Self-Publishing: What I’ve Learned So Far

When I decided I would write a book, I had a general idea of what it would take to accomplish that: a computer, a few months, and an editor. About halfway through the process of writing my first draft, I started to think about how I would share this story once it was done. To self-publish or not to self-publish? That was the question.

Having only been a published author for a little over a month, I am in NO WAY an expert at all on self-publishing. Anything I say in this article is strictly from my experiences so far. If you decide to self-publish, I can guarantee you will have a different experience than I have. There is no set in stone right way to do this. You have to figure out what works for you and go from there.

Here are my self-publishing pros and cons. In a year, I’m sure these will have changed some. Maybe I’ll write another one of these articles then. But for now, here are my thoughts:

Pros to self-publishing

  1. (Monetary) Freedom: I set the price of my book. I keep 65-70% of the sales of my book.
  2. (Story) Freedom: I don’t have anyone telling me that my book needs to follow a certain theme or include a certain arc so that it will sell X amount of copies to ____ audience. My story is 100% my own. I am fortunate enough to have found an editor that supports my story and my vision for where it will go, and her suggestions only aid me in sticking on my path.
  3. My husband: I am fortunate enough to be married to a graphic designer. What does this mean for me? Free cover art and ebook formatting! Now, I realize that not everyone can marry a designer or be friends with one, so this is a very limited “pro.” For me, though, this is one of the main reasons I felt comfortable going the self-publishing route. While I’m not the one designing my cover and laying out my book, if something doesn’t go right, I know where the designer sleeps. 😉
  4. Ease: This might seem like a throwaway point, but it’s definitely one I claim. While it may be potentially dangerous for some, I love having full control over when and where my books will be published. It allows me to work at my own pace without the unneeded pressure of a release date looming over my shoulder.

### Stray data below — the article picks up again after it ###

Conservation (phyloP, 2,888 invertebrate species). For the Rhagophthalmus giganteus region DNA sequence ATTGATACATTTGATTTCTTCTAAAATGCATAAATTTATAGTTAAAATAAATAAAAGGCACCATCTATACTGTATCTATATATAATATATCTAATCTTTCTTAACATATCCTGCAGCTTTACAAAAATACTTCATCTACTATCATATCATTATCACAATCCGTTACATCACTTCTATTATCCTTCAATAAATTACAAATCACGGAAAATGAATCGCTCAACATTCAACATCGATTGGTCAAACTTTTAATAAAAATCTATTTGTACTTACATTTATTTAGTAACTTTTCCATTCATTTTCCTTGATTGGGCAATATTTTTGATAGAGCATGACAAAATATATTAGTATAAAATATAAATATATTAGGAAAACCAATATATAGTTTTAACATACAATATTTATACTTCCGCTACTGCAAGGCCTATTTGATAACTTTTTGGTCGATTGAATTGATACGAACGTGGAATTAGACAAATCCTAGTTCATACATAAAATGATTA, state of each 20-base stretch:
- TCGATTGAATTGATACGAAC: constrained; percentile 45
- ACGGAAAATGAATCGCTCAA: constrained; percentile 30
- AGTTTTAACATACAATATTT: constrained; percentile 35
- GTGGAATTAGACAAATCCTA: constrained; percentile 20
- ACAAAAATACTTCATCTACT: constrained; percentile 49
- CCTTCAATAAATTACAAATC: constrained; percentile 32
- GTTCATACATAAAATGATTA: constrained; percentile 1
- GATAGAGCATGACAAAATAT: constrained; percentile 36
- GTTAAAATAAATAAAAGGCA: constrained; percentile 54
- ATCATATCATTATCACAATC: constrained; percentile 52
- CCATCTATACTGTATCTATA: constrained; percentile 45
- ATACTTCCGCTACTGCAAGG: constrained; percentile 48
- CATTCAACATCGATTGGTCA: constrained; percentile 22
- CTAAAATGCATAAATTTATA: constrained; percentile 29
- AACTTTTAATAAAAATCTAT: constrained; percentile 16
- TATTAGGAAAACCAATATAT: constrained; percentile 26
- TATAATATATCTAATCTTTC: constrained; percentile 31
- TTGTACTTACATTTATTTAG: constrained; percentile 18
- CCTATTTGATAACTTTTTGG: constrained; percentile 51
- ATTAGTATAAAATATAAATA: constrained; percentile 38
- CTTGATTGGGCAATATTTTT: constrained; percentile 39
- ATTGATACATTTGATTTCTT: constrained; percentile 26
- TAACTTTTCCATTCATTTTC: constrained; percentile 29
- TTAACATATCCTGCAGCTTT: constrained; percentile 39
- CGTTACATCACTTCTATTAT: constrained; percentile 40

Cons to self-publishing

  1. You’re on your own: You are your own agent, publicist, and publisher. You have to become incredibly gifted at constantly changing hats. Want your book to do well? You better have a solid marketing plan set up that will work well around your writing schedule (if you’re trying to get started on a follow-up book or brand-new project).
  2. Getting your book reviewed: Reviews help sell books. Period. This was one of the hardest things for me to grasp at first, and then I was looking all over the place for a solution. Then I was directed to the miracle that is Goodreads. There are so many review groups on there that will give you an honest review in exchange for a copy of your book. Take the day and invest the time in joining the groups that best suit your genre.
  3. Sales figures: There have been plenty of times where I’ve logged onto Amazon or Barnes & Noble or iBooks, looked at my daily sales, and felt really discouraged. This kind of ties in with #1. I don’t have someone to constantly plug my book. It’s all on me. I’ve arrived at a place where I realize that 1) this is my first book, and no one knows about me and/or cares about me yet, and 2) I’m doing this because I love it. This isn’t my full-time job, even though one day I would love it to be.
  4. Getting the word out: This is different from #2. I promise. When I say “get the word out,” I mean be featured on blogs or websites, whether it be an author interview or book review or both. I’ve been very fortunate to find a few very awesome and courageous people over the past few weeks who have agreed to take the time to talk about little old me and my book baby. I can’t tell you how many emails and contact forms I’ve filled out, but it’s worth it when I get that one response back after a week of submissions. Just put your head down and keep digging. Eventually, someone will bite.

So there you go. Like I said, I’m no expert. These are just a few things I’ve dealt with or come to realize over my infant stages of self-publishing development. Let me know if you have anything you’d add to either list!


The Mirror Stage is available now on AmazonBarnes & Noble, and iBooks.

6 thoughts on “Self-Publishing: What I’ve Learned So Far

  1. So, I’ve found that you don’t know how much you know until you meet someone who knows nothing. These are some great insights that took me a lot longer than a month to understand. I would just add that book 2 helps sell more of book 1, book 3…etc. Good luck! 🙂

  2. Pingback: The Writing Process: Naming Your Characters | J.J. Stone

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